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Let the light shine at St Pat’s

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The North Central Review
The North Central Review
The North Central Review is an independently owned newspaper publishing company based in Kilmore that is responsible for publishing two community newspapers each week, covering communities within the Mitchell Shire

Last Wednesday, the Kilmore-Wallan Returned Services League (RSL) sub-branch and St Patrick’s Primary School hosted a short documentary, Let The Light Shine.

More than 200 people attended St Patrick’s Catholic Church in Kilmore for the premiere, which featured a student-led project called Honouring Our Local Heroes.

The project was funded by the Department of Veterans’ Affair’s Saluting Their Service Commemorative Grants Program. It enabled GLASS Inc., a not-for-profit organisation, to facilitate the project.

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Project Manager Lynne Dore said their volunteers support glass artists, designers, and students.

The documentary was narrated and scripted by Fiona Gruber and filmed by Dr David Smith. Among the notaries was Dr Bronwyn Hughes, who co-founded GLASS Inc. in 2015.

Ms Hughes is an art historian with a fascination for 19th and 20th century sculpture and stained glass, and Dr Bart Ziino, who also featured in the documentary, is a leading scholar on Australia’s involvement in the first World War.

Under the tutorage of science, technology, engineering, and maths (STEM) teacher Shelley Michalke, the students captured the stories of over 30 local war veterans. They published each interview to the internet and attached a QR code to the commemorative plaque on the Soldiers Memorial Hall in Sydney Street, Kilmore, the veterans’ stories carefully preserved for future generations.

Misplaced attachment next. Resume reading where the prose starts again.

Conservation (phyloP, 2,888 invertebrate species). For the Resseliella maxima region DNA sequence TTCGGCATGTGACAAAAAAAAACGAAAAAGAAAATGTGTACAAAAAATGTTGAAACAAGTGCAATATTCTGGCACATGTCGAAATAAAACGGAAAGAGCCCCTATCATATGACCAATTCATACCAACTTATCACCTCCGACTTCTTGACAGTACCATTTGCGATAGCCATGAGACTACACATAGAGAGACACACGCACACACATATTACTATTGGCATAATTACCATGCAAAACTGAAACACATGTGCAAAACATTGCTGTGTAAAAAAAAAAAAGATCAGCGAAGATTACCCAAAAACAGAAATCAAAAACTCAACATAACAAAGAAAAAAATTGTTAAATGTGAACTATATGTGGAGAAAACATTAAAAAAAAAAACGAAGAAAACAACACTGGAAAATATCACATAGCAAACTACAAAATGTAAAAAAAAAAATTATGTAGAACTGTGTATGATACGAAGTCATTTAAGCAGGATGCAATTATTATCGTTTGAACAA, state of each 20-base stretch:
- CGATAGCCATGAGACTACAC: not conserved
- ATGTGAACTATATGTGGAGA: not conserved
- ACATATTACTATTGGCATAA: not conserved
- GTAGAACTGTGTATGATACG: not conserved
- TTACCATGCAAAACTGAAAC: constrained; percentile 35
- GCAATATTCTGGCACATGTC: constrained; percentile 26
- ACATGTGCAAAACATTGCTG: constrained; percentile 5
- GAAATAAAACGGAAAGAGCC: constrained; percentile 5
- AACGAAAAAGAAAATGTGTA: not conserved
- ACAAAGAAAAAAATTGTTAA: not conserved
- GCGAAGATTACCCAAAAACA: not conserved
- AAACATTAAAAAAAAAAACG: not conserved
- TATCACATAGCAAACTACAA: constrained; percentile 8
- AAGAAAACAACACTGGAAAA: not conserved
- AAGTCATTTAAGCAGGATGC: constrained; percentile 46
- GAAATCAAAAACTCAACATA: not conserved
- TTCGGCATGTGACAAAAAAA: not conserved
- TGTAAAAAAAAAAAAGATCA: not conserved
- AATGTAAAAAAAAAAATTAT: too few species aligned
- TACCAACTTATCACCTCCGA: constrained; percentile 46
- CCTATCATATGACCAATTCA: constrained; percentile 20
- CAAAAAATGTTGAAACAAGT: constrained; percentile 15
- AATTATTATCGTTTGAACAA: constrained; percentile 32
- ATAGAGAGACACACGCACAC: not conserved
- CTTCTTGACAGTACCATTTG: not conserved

Ms Michalke said the project started in the middle of Covid-19.

“We had always planned it, but obviously we brought it forward. It was something we wanted to re-engage the kids back into the school with,” she said.

She said the project provided a creative opportunity for students to learn about Australia’s important military history and use information technology to catalogue their research.

“Depending on where the student’s passion was, if it was in photography, they did photography. If they were interested in editing videos, they did that. If they were interested in interviewing, they went into the interviewing team,” Ms Michalke said.

An extension of the project has been made to populate the school corridor with poppies.

The school has an ongoing relationship with the RSL community and invites their members to afternoon tea every Friday to paint together.

Principal Michael Bourne said the school values education and community involvement.

“The school highly values family school partnerships, where home and school actively work together,” he said.

The Vietnam Veterans Commemorative Walk in Seymour is also featured in the film.

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